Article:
Leave! Oh, yes, she wanted to leave; wanted, desperately, to go from this place and never return. She would see her children again, and her little carriage with its painted ceiling and velvet curtains. Leave? Never had a word sounded quite so delicious as leave.
“I want very much to leave here!”
“Aye, my Queen, so do we all. But all depends on you. Come, cousin,” he called to Herumor, “tis time to examine the Queen.”
Ariashal had taken to wearing simple robes that tied shut in front, so that the King could easily treat her wound. She quickly untied the laces, baring her stomach. The King deftly sliced the bandages, letting them fall onto the table.
For several moments he said nothing, a mere gentle tapping his only activity. “Tis healing well,” murmured the King. “It will still need treatment, but there is neither fester nor heat within. What think you, Herumor?”
“It is still deep, but it has closed cleanly. I think that the Queen should be well enough to travel.”
“Agreed! What think you, my Queen?”
“I think–I think that would be wonderful.”
“Splendid. Herumor, inform Adzuphel that we leave on the morrow. We will spend our last night here, and ride for Angmar in the morning.”
Herumor withdrew, permitting the King to bandage her alone. He slathered the wound with a soothing purple salve, careful not to get any on her clothes. Bandaging did not take too long, though to Ariashal it seemed an eternity as he unrolled the linen around her body. Finally he tied it off. “There. Allow me to help you.”
She let him guide her off the table, putting as little of her weight as possible on his arm. Knowing what she did of his injuries, she was unwilling to do anything which might have the slightest chance of harming him.
Herumor reappeared while the King was packing his box. “Adzuphel will ride for the camp. He will have the Queen’s carriage here in the morning, and the rest of the camp will be ready when we arrive.”
“Excellent.” The King locked the box with a simple spell. “What remains now is to decide what to do with you. I do not think it wise to let the people of Rhudaur know that there are two of us. They will be frightened enough as it is.”
“I have also considered this,” agreed Herumor. “Perhaps it will be best for you and the Queen to ride in her carriage, at least until we are well within Angmar. The children will ride with you.”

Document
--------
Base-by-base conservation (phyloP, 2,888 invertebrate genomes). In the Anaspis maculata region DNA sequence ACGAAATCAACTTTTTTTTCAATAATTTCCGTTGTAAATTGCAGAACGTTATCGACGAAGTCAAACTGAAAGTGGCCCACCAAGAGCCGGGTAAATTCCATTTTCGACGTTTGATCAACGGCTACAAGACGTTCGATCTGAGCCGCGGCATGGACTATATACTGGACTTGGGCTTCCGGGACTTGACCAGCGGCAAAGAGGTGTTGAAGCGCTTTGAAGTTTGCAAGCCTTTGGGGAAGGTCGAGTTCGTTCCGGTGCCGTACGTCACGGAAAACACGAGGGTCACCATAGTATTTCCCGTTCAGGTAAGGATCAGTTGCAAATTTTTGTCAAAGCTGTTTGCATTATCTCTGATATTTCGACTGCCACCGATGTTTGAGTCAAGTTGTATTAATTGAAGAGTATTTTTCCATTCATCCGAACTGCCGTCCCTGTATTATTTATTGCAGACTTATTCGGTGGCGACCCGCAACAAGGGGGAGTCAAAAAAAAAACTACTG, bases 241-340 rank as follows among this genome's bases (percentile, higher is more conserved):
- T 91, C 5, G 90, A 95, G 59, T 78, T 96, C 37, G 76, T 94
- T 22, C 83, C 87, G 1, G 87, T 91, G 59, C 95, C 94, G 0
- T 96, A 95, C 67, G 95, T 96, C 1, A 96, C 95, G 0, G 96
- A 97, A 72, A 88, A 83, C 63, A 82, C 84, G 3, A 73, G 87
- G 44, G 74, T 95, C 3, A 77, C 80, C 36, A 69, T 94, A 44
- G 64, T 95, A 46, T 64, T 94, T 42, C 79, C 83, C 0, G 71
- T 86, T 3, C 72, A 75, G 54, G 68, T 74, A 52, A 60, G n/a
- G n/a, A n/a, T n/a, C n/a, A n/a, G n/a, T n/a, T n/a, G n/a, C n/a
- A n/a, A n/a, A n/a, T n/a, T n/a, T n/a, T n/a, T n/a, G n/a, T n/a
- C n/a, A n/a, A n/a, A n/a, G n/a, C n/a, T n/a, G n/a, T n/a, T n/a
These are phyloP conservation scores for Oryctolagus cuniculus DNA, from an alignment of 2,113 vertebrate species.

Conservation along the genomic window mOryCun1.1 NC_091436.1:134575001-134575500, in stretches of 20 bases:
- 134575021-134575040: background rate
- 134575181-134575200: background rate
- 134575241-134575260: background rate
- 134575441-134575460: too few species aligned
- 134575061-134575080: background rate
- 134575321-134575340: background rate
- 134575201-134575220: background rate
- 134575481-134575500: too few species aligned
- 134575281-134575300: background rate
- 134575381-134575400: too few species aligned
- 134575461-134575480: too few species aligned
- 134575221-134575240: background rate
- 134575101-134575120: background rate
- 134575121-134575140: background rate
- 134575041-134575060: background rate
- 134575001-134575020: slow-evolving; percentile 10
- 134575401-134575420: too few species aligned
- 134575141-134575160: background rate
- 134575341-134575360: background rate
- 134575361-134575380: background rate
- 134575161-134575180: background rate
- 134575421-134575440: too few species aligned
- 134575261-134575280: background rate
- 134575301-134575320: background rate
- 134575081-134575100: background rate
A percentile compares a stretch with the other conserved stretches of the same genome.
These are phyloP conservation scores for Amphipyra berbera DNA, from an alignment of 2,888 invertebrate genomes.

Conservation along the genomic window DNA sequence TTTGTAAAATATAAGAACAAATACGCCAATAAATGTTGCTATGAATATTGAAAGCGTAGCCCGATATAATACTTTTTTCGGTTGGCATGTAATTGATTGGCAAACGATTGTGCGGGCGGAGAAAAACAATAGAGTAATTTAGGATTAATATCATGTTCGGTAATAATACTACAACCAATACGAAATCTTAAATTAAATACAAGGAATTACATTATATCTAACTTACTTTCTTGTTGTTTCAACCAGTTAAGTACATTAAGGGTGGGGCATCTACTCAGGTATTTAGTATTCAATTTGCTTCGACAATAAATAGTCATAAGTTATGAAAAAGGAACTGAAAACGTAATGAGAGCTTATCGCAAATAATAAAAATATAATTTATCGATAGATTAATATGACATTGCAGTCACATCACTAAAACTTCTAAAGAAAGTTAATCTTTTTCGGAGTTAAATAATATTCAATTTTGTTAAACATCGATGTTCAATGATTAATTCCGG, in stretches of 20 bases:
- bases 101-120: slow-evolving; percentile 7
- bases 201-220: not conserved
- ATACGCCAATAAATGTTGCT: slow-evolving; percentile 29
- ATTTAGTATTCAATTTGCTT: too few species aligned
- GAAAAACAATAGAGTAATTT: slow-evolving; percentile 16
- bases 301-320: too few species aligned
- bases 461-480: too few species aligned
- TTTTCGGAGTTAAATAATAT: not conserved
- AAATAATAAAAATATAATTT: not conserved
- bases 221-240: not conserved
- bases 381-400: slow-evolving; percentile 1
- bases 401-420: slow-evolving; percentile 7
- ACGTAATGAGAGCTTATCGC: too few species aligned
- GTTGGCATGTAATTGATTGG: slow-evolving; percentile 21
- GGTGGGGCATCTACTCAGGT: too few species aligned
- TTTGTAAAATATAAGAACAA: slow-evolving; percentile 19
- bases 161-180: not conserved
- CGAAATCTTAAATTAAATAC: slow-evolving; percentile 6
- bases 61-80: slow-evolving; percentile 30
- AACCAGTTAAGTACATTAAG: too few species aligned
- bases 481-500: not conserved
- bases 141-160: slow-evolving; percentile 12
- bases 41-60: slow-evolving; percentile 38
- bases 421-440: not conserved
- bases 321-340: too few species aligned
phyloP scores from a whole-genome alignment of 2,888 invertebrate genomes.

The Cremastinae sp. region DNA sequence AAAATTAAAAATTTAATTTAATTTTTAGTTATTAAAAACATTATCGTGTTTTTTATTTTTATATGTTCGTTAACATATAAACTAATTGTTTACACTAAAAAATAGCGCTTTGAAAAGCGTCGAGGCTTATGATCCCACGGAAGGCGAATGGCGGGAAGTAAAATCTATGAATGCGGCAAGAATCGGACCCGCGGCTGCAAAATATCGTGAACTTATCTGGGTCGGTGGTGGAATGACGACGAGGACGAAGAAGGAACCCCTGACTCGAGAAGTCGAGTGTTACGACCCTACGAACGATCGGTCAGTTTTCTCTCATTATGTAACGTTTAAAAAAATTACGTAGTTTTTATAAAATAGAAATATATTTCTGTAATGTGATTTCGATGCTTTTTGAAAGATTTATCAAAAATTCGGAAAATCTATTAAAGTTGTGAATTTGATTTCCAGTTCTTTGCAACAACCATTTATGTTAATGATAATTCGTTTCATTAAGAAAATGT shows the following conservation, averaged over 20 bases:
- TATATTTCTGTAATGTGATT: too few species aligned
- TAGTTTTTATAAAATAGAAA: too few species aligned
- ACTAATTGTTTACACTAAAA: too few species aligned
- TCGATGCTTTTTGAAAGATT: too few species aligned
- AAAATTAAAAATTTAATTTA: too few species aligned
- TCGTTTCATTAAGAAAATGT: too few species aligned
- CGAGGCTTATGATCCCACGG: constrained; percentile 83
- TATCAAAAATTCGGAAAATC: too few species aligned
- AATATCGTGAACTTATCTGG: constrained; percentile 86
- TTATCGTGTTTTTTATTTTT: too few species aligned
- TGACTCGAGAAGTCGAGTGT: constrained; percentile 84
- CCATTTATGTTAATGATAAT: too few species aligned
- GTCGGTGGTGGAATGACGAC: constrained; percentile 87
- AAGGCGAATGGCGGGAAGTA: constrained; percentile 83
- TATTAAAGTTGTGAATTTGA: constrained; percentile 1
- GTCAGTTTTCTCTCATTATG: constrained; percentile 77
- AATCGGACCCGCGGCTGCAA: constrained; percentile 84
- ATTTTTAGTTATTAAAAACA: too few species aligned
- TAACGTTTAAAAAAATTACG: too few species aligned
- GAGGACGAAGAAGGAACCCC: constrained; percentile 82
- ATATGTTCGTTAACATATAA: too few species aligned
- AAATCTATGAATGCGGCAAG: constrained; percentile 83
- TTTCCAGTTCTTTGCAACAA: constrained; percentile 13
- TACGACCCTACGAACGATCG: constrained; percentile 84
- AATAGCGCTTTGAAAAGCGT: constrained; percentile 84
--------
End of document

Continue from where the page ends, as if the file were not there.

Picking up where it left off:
“Wisely said, though it might be best for the people to see that the princes live. Imrahil and Adrahil may ride their ponies, while the others stay with us.”
“Agreed. And I can take that yellow beast Tulkas of yours as a mount.”
“Tulkas?” asked Ariashal.
“Aye, Prince Imrahil named him,” explained Herumor. “Tis my fault, I suppose, for having him read so many things while he was convalescing. He chose Tulkas, for his color. I saw no harm in it.”
“Nay, and no harm be done by it,” agreed the King. “He–Tulkas-- is not all that bad. He is spirited, true, but no more so than any of the other horses we have had.”
“We have had some savages!”
The King laughed. “Aye, true enough. But this one is manageable, I assure you.”
Herumor snorted. “It will be good to have my own mount again. You and I differ somewhat, I fear, on the meaning of the word manageable.”
Ariashal thought immediately of Nardu, and could not quite stifle a giggle.
“Your Majesties.” Adzuphel waited upon the stairs.
“Greetings, my good man!” called the King. “I send you on a most pleasant journey.”
“Indeed.” He smiled at Ariashal. “It is good to see you up and about, Your Majesty. I must admit that there were many days when I feared for you.”
“I thank you,” she began. “But in truth, I must say that the news that we ride for home has been a greater balm for me than any other.”
“I should think so.” He turned to the King. “I have left food for you upstairs, enough for tonight and the morning. I shall be here with the carriage within an hour of sunrise.”
“Excellent well. Take care on your journey, my friend; for your wise counsel has been a boon to me for many years, and will be much needed in the days ahead.”
“Your Majesty is too kind. Farewell, then. I will see you on the morrow.”
Ariashal watched him ascend the stairs, his boots clicking on the stone. Home, they seemed to say; you are going home.
Playlist Navigation Bar